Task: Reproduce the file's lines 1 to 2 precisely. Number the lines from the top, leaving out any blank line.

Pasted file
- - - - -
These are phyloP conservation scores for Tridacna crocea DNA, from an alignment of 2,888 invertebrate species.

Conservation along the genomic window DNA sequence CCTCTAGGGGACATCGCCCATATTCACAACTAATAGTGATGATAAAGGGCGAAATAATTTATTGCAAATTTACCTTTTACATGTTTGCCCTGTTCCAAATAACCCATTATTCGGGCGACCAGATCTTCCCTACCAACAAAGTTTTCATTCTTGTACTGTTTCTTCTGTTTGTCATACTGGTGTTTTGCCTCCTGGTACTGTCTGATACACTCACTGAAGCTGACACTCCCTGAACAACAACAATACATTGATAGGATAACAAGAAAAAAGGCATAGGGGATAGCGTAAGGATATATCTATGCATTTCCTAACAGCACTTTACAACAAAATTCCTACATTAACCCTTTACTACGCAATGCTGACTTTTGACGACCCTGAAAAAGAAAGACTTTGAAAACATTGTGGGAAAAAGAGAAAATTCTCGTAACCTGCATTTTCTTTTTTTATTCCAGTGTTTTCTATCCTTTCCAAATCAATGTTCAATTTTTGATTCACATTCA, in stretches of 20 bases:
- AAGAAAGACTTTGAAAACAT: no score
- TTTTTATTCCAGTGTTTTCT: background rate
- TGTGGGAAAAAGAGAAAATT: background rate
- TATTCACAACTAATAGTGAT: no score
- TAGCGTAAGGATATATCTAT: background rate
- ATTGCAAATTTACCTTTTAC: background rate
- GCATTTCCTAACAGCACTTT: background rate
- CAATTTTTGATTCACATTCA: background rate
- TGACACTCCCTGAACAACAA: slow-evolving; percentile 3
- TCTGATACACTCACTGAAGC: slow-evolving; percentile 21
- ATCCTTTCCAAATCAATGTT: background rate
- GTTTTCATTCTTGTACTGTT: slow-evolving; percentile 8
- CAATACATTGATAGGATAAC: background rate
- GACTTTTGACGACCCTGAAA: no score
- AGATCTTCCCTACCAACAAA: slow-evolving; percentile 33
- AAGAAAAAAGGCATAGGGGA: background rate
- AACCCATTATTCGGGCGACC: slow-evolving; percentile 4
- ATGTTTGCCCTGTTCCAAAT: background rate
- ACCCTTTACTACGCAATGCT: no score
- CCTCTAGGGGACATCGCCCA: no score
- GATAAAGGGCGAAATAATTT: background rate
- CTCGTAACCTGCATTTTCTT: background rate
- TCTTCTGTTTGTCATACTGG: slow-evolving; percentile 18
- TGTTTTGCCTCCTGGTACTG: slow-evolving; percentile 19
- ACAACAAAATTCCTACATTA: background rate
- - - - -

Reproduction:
These are phyloP conservation scores for Tridacna crocea DNA, from an alignment of 2,888 invertebrate species.

Conservation along the genomic window DNA sequence CCTCTAGGGGACATCGCCCATATTCACAACTAATAGTGATGATAAAGGGCGAAATAATTTATTGCAAATTTACCTTTTACATGTTTGCCCTGTTCCAAATAACCCATTATTCGGGCGACCAGATCTTCCCTACCAACAAAGTTTTCATTCTTGTACTGTTTCTTCTGTTTGTCATACTGGTGTTTTGCCTCCTGGTACTGTCTGATACACTCACTGAAGCTGACACTCCCTGAACAACAACAATACATTGATAGGATAACAAGAAAAAAGGCATAGGGGATAGCGTAAGGATATATCTATGCATTTCCTAACAGCACTTTACAACAAAATTCCTACATTAACCCTTTACTACGCAATGCTGACTTTTGACGACCCTGAAAAAGAAAGACTTTGAAAACATTGTGGGAAAAAGAGAAAATTCTCGTAACCTGCATTTTCTTTTTTTATTCCAGTGTTTTCTATCCTTTCCAAATCAATGTTCAATTTTTGATTCACATTCA, in stretches of 20 bases: